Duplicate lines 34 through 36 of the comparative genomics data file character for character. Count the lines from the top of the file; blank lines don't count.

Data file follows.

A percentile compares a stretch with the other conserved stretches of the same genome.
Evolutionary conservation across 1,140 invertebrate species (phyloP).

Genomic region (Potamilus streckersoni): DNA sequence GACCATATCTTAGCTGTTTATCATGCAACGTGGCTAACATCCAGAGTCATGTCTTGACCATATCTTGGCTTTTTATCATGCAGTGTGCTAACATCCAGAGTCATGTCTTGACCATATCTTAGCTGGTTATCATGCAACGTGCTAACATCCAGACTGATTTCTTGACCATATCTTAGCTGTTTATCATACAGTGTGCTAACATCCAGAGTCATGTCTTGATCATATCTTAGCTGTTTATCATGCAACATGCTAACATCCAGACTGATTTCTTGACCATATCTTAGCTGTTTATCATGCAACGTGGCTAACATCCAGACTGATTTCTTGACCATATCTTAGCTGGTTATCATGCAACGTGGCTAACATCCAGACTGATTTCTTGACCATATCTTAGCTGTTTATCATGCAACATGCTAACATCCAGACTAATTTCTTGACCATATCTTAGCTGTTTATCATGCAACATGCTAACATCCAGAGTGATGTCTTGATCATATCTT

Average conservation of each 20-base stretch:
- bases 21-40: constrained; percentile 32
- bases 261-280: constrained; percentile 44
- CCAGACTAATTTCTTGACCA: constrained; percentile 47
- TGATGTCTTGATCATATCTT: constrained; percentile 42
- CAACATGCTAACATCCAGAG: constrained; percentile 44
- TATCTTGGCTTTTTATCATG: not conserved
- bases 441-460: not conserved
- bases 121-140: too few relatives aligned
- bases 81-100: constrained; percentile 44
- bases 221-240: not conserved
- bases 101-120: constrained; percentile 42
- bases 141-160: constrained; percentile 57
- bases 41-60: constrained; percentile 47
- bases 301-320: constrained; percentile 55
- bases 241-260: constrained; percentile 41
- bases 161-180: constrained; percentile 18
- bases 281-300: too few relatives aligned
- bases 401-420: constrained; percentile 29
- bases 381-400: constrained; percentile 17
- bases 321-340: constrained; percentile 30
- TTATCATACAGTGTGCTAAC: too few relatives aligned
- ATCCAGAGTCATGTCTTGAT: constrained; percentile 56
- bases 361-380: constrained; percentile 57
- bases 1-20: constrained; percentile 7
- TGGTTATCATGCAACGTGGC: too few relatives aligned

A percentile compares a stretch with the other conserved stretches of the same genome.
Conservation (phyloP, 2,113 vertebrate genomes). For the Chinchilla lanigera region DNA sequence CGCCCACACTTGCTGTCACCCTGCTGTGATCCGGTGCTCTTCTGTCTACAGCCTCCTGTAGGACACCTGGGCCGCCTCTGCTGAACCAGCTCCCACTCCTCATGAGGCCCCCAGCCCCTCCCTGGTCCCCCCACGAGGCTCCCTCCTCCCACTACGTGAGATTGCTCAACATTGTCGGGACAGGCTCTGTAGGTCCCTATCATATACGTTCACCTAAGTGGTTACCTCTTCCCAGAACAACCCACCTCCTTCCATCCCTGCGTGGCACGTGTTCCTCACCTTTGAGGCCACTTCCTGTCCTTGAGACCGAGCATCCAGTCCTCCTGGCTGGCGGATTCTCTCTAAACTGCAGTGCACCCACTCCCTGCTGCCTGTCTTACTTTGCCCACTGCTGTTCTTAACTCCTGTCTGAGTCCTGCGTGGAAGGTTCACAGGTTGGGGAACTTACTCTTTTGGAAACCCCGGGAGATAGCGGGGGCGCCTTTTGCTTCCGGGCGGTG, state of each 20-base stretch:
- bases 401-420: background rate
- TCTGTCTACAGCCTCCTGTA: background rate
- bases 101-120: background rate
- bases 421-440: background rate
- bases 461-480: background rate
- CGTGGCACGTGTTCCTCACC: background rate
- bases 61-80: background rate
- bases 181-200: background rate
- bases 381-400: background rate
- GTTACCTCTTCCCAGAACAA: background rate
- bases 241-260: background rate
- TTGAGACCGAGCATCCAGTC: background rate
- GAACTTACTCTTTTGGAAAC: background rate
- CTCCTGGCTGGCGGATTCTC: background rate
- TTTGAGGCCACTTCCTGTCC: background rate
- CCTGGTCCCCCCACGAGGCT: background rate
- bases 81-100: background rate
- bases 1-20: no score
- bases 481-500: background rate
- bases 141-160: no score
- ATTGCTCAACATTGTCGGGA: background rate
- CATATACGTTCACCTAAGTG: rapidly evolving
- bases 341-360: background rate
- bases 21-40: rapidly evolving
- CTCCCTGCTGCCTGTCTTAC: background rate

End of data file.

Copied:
- bases 101-120: background rate
- bases 421-440: background rate
- bases 461-480: background rate